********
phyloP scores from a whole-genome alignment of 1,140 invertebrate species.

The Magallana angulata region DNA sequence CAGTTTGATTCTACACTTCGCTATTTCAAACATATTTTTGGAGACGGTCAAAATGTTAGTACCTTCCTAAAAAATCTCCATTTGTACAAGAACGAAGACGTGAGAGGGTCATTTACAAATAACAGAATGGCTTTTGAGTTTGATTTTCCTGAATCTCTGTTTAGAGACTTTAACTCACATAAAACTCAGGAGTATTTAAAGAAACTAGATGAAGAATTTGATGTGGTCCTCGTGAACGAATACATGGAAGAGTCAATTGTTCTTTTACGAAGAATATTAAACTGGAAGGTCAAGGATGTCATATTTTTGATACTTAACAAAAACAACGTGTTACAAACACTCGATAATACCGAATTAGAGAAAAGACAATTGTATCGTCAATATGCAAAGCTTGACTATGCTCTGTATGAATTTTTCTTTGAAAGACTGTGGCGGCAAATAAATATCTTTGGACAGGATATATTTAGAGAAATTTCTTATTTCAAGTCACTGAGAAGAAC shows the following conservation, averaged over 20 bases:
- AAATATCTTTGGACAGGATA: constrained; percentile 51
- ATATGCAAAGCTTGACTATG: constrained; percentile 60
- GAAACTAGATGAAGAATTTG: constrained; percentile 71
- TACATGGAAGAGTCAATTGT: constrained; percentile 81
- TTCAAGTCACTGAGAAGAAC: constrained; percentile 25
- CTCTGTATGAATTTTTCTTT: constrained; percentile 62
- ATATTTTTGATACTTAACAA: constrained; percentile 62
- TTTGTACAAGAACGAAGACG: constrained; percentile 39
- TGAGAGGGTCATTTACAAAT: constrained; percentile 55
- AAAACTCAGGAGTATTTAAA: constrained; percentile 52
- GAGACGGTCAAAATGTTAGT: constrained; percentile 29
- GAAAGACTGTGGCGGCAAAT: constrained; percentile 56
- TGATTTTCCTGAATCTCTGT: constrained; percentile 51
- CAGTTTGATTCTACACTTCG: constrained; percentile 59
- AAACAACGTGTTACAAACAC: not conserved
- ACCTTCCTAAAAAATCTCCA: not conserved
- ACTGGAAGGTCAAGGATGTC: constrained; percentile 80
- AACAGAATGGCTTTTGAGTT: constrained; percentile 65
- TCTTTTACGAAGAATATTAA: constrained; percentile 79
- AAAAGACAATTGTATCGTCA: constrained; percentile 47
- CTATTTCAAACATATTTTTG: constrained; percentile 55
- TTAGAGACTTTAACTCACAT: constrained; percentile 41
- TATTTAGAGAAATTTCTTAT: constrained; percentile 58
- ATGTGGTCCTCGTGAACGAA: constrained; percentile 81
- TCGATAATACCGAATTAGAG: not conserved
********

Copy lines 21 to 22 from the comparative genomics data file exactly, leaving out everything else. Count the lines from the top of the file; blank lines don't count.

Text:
- TCTTTTACGAAGAATATTAA: constrained; percentile 79
- AAAAGACAATTGTATCGTCA: constrained; percentile 47